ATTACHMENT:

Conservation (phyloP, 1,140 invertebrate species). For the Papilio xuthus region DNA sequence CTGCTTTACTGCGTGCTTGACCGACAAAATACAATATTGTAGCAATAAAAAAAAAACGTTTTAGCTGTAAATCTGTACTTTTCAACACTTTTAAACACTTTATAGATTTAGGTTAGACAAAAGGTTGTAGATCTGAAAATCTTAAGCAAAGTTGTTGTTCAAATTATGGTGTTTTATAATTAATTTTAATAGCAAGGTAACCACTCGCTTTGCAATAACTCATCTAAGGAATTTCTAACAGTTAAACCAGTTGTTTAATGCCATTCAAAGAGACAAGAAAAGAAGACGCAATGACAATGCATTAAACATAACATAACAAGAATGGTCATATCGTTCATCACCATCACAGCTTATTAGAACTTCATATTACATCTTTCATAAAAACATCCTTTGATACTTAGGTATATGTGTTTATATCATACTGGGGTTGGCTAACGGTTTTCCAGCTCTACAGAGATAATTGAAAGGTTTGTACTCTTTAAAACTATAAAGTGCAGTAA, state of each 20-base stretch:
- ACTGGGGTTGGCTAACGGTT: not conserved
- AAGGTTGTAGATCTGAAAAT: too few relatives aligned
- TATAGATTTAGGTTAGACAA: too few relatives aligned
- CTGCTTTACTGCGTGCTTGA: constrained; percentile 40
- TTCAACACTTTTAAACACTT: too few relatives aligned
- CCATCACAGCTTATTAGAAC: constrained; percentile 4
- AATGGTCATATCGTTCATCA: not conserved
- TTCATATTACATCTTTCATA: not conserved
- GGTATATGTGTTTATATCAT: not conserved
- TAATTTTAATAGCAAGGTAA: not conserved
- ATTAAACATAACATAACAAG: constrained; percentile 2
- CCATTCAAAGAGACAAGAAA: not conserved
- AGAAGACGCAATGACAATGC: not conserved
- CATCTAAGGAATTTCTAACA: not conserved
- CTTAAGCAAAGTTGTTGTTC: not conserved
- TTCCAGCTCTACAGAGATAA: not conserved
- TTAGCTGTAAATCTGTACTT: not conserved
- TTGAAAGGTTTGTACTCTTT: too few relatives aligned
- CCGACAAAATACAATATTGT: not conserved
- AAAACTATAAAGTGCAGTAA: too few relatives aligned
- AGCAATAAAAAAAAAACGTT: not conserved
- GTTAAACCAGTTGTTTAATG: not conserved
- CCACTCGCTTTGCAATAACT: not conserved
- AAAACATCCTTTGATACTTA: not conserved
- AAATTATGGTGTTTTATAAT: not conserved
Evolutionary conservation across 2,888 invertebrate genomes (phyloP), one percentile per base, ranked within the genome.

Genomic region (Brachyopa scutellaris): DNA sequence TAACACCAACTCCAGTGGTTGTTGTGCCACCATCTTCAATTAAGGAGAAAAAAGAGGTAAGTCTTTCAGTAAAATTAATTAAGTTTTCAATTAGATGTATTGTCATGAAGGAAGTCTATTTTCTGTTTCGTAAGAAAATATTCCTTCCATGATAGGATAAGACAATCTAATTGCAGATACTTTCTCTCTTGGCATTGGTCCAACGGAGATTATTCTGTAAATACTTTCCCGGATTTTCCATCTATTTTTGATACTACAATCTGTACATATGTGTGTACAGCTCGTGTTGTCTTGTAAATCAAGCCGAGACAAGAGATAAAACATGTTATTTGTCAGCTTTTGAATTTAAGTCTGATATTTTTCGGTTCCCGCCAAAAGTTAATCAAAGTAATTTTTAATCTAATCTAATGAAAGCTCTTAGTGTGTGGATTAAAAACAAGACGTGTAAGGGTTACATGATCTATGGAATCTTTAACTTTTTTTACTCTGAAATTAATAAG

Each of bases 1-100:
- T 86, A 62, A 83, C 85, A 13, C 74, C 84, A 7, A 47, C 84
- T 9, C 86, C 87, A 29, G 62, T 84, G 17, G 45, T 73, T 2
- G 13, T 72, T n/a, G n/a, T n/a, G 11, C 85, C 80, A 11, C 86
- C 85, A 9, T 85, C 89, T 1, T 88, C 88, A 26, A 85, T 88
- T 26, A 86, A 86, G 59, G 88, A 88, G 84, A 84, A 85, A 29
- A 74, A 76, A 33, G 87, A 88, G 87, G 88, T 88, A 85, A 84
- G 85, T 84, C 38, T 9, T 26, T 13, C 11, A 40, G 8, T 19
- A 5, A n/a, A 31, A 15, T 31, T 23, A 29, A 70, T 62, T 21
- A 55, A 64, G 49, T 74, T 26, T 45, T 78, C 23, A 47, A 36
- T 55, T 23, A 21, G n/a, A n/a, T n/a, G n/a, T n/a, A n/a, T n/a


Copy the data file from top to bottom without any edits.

Conservation (phyloP, 1,140 invertebrate species). For the Papilio xuthus region DNA sequence CTGCTTTACTGCGTGCTTGACCGACAAAATACAATATTGTAGCAATAAAAAAAAAACGTTTTAGCTGTAAATCTGTACTTTTCAACACTTTTAAACACTTTATAGATTTAGGTTAGACAAAAGGTTGTAGATCTGAAAATCTTAAGCAAAGTTGTTGTTCAAATTATGGTGTTTTATAATTAATTTTAATAGCAAGGTAACCACTCGCTTTGCAATAACTCATCTAAGGAATTTCTAACAGTTAAACCAGTTGTTTAATGCCATTCAAAGAGACAAGAAAAGAAGACGCAATGACAATGCATTAAACATAACATAACAAGAATGGTCATATCGTTCATCACCATCACAGCTTATTAGAACTTCATATTACATCTTTCATAAAAACATCCTTTGATACTTAGGTATATGTGTTTATATCATACTGGGGTTGGCTAACGGTTTTCCAGCTCTACAGAGATAATTGAAAGGTTTGTACTCTTTAAAACTATAAAGTGCAGTAA, state of each 20-base stretch:
- ACTGGGGTTGGCTAACGGTT: not conserved
- AAGGTTGTAGATCTGAAAAT: too few relatives aligned
- TATAGATTTAGGTTAGACAA: too few relatives aligned
- CTGCTTTACTGCGTGCTTGA: constrained; percentile 40
- TTCAACACTTTTAAACACTT: too few relatives aligned
- CCATCACAGCTTATTAGAAC: constrained; percentile 4
- AATGGTCATATCGTTCATCA: not conserved
- TTCATATTACATCTTTCATA: not conserved
- GGTATATGTGTTTATATCAT: not conserved
- TAATTTTAATAGCAAGGTAA: not conserved
- ATTAAACATAACATAACAAG: constrained; percentile 2
- CCATTCAAAGAGACAAGAAA: not conserved
- AGAAGACGCAATGACAATGC: not conserved
- CATCTAAGGAATTTCTAACA: not conserved
- CTTAAGCAAAGTTGTTGTTC: not conserved
- TTCCAGCTCTACAGAGATAA: not conserved
- TTAGCTGTAAATCTGTACTT: not conserved
- TTGAAAGGTTTGTACTCTTT: too few relatives aligned
- CCGACAAAATACAATATTGT: not conserved
- AAAACTATAAAGTGCAGTAA: too few relatives aligned
- AGCAATAAAAAAAAAACGTT: not conserved
- GTTAAACCAGTTGTTTAATG: not conserved
- CCACTCGCTTTGCAATAACT: not conserved
- AAAACATCCTTTGATACTTA: not conserved
- AAATTATGGTGTTTTATAAT: not conserved
Evolutionary conservation across 2,888 invertebrate genomes (phyloP), one percentile per base, ranked within the genome.

Genomic region (Brachyopa scutellaris): DNA sequence TAACACCAACTCCAGTGGTTGTTGTGCCACCATCTTCAATTAAGGAGAAAAAAGAGGTAAGTCTTTCAGTAAAATTAATTAAGTTTTCAATTAGATGTATTGTCATGAAGGAAGTCTATTTTCTGTTTCGTAAGAAAATATTCCTTCCATGATAGGATAAGACAATCTAATTGCAGATACTTTCTCTCTTGGCATTGGTCCAACGGAGATTATTCTGTAAATACTTTCCCGGATTTTCCATCTATTTTTGATACTACAATCTGTACATATGTGTGTACAGCTCGTGTTGTCTTGTAAATCAAGCCGAGACAAGAGATAAAACATGTTATTTGTCAGCTTTTGAATTTAAGTCTGATATTTTTCGGTTCCCGCCAAAAGTTAATCAAAGTAATTTTTAATCTAATCTAATGAAAGCTCTTAGTGTGTGGATTAAAAACAAGACGTGTAAGGGTTACATGATCTATGGAATCTTTAACTTTTTTTACTCTGAAATTAATAAG

Each of bases 1-100:
- T 86, A 62, A 83, C 85, A 13, C 74, C 84, A 7, A 47, C 84
- T 9, C 86, C 87, A 29, G 62, T 84, G 17, G 45, T 73, T 2
- G 13, T 72, T n/a, G n/a, T n/a, G 11, C 85, C 80, A 11, C 86
- C 85, A 9, T 85, C 89, T 1, T 88, C 88, A 26, A 85, T 88
- T 26, A 86, A 86, G 59, G 88, A 88, G 84, A 84, A 85, A 29
- A 74, A 76, A 33, G 87, A 88, G 87, G 88, T 88, A 85, A 84
- G 85, T 84, C 38, T 9, T 26, T 13, C 11, A 40, G 8, T 19
- A 5, A n/a, A 31, A 15, T 31, T 23, A 29, A 70, T 62, T 21
- A 55, A 64, G 49, T 74, T 26, T 45, T 78, C 23, A 47, A 36
- T 55, T 23, A 21, G n/a, A n/a, T n/a, G n/a, T n/a, A n/a, T n/a